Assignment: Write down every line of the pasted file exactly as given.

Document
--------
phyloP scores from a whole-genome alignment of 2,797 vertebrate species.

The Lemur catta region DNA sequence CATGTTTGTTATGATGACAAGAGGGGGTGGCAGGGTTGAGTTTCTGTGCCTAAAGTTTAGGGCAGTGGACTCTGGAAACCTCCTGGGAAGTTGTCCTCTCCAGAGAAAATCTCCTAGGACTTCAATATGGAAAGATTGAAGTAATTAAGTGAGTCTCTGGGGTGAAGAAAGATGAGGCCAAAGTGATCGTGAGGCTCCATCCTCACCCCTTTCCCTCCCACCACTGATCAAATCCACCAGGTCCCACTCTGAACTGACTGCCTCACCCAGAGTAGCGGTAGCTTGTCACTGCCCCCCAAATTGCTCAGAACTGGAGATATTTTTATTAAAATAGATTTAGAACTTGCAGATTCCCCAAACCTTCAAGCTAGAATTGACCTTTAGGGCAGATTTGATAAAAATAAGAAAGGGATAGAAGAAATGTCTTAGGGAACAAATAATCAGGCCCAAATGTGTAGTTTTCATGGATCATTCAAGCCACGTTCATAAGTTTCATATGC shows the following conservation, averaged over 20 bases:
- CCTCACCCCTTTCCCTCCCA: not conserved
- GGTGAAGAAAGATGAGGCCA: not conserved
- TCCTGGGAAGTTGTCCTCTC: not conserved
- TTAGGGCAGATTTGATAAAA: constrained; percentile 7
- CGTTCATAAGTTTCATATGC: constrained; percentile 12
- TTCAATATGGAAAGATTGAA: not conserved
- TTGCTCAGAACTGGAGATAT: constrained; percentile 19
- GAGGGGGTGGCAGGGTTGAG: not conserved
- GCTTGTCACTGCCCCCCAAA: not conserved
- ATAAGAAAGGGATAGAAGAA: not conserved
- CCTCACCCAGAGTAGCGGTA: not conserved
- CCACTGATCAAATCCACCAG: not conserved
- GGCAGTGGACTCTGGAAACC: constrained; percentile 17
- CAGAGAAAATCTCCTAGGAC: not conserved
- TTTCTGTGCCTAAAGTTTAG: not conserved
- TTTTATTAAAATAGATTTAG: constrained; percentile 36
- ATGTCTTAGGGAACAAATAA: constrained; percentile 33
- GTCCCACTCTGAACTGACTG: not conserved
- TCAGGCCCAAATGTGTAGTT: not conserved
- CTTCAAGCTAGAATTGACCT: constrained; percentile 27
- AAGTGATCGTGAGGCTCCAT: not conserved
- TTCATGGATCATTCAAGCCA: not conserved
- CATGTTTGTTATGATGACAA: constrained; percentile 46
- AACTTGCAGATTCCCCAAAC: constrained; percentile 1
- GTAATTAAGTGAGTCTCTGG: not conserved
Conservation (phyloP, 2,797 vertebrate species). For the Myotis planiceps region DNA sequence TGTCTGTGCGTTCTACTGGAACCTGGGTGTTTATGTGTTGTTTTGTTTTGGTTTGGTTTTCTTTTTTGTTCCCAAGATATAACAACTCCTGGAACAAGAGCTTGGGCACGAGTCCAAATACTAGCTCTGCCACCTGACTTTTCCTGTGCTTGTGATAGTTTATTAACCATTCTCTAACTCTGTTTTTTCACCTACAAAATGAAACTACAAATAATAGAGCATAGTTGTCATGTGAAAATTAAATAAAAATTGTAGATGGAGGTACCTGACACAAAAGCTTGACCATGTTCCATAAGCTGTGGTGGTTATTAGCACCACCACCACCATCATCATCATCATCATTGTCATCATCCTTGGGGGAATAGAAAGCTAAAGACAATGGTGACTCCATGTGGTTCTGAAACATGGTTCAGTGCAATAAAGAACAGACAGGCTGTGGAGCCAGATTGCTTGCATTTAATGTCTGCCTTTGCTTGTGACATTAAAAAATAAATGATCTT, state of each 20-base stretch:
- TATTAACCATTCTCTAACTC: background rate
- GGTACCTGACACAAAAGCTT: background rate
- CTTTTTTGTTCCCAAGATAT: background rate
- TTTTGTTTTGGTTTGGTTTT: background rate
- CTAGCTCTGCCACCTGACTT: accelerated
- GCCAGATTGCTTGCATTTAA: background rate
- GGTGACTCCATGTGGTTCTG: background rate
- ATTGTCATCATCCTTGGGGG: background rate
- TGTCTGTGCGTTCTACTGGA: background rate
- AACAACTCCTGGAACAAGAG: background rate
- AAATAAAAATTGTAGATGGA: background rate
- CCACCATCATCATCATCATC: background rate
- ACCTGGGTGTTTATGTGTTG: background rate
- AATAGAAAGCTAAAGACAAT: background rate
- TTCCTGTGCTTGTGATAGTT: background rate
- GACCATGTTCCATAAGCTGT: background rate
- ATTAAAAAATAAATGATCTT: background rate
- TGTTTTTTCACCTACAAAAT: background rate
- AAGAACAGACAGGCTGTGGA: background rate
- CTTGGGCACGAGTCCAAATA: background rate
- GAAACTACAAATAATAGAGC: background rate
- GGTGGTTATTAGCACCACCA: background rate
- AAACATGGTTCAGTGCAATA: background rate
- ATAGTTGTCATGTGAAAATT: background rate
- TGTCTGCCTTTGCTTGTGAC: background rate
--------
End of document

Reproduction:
phyloP scores from a whole-genome alignment of 2,797 vertebrate species.

The Lemur catta region DNA sequence CATGTTTGTTATGATGACAAGAGGGGGTGGCAGGGTTGAGTTTCTGTGCCTAAAGTTTAGGGCAGTGGACTCTGGAAACCTCCTGGGAAGTTGTCCTCTCCAGAGAAAATCTCCTAGGACTTCAATATGGAAAGATTGAAGTAATTAAGTGAGTCTCTGGGGTGAAGAAAGATGAGGCCAAAGTGATCGTGAGGCTCCATCCTCACCCCTTTCCCTCCCACCACTGATCAAATCCACCAGGTCCCACTCTGAACTGACTGCCTCACCCAGAGTAGCGGTAGCTTGTCACTGCCCCCCAAATTGCTCAGAACTGGAGATATTTTTATTAAAATAGATTTAGAACTTGCAGATTCCCCAAACCTTCAAGCTAGAATTGACCTTTAGGGCAGATTTGATAAAAATAAGAAAGGGATAGAAGAAATGTCTTAGGGAACAAATAATCAGGCCCAAATGTGTAGTTTTCATGGATCATTCAAGCCACGTTCATAAGTTTCATATGC shows the following conservation, averaged over 20 bases:
- CCTCACCCCTTTCCCTCCCA: not conserved
- GGTGAAGAAAGATGAGGCCA: not conserved
- TCCTGGGAAGTTGTCCTCTC: not conserved
- TTAGGGCAGATTTGATAAAA: constrained; percentile 7
- CGTTCATAAGTTTCATATGC: constrained; percentile 12
- TTCAATATGGAAAGATTGAA: not conserved
- TTGCTCAGAACTGGAGATAT: constrained; percentile 19
- GAGGGGGTGGCAGGGTTGAG: not conserved
- GCTTGTCACTGCCCCCCAAA: not conserved
- ATAAGAAAGGGATAGAAGAA: not conserved
- CCTCACCCAGAGTAGCGGTA: not conserved
- CCACTGATCAAATCCACCAG: not conserved
- GGCAGTGGACTCTGGAAACC: constrained; percentile 17
- CAGAGAAAATCTCCTAGGAC: not conserved
- TTTCTGTGCCTAAAGTTTAG: not conserved
- TTTTATTAAAATAGATTTAG: constrained; percentile 36
- ATGTCTTAGGGAACAAATAA: constrained; percentile 33
- GTCCCACTCTGAACTGACTG: not conserved
- TCAGGCCCAAATGTGTAGTT: not conserved
- CTTCAAGCTAGAATTGACCT: constrained; percentile 27
- AAGTGATCGTGAGGCTCCAT: not conserved
- TTCATGGATCATTCAAGCCA: not conserved
- CATGTTTGTTATGATGACAA: constrained; percentile 46
- AACTTGCAGATTCCCCAAAC: constrained; percentile 1
- GTAATTAAGTGAGTCTCTGG: not conserved
Conservation (phyloP, 2,797 vertebrate species). For the Myotis planiceps region DNA sequence TGTCTGTGCGTTCTACTGGAACCTGGGTGTTTATGTGTTGTTTTGTTTTGGTTTGGTTTTCTTTTTTGTTCCCAAGATATAACAACTCCTGGAACAAGAGCTTGGGCACGAGTCCAAATACTAGCTCTGCCACCTGACTTTTCCTGTGCTTGTGATAGTTTATTAACCATTCTCTAACTCTGTTTTTTCACCTACAAAATGAAACTACAAATAATAGAGCATAGTTGTCATGTGAAAATTAAATAAAAATTGTAGATGGAGGTACCTGACACAAAAGCTTGACCATGTTCCATAAGCTGTGGTGGTTATTAGCACCACCACCACCATCATCATCATCATCATTGTCATCATCCTTGGGGGAATAGAAAGCTAAAGACAATGGTGACTCCATGTGGTTCTGAAACATGGTTCAGTGCAATAAAGAACAGACAGGCTGTGGAGCCAGATTGCTTGCATTTAATGTCTGCCTTTGCTTGTGACATTAAAAAATAAATGATCTT, state of each 20-base stretch:
- TATTAACCATTCTCTAACTC: background rate
- GGTACCTGACACAAAAGCTT: background rate
- CTTTTTTGTTCCCAAGATAT: background rate
- TTTTGTTTTGGTTTGGTTTT: background rate
- CTAGCTCTGCCACCTGACTT: accelerated
- GCCAGATTGCTTGCATTTAA: background rate
- GGTGACTCCATGTGGTTCTG: background rate
- ATTGTCATCATCCTTGGGGG: background rate
- TGTCTGTGCGTTCTACTGGA: background rate
- AACAACTCCTGGAACAAGAG: background rate
- AAATAAAAATTGTAGATGGA: background rate
- CCACCATCATCATCATCATC: background rate
- ACCTGGGTGTTTATGTGTTG: background rate
- AATAGAAAGCTAAAGACAAT: background rate
- TTCCTGTGCTTGTGATAGTT: background rate
- GACCATGTTCCATAAGCTGT: background rate
- ATTAAAAAATAAATGATCTT: background rate
- TGTTTTTTCACCTACAAAAT: background rate
- AAGAACAGACAGGCTGTGGA: background rate
- CTTGGGCACGAGTCCAAATA: background rate
- GAAACTACAAATAATAGAGC: background rate
- GGTGGTTATTAGCACCACCA: background rate
- AAACATGGTTCAGTGCAATA: background rate
- ATAGTTGTCATGTGAAAATT: background rate
- TGTCTGCCTTTGCTTGTGAC: background rate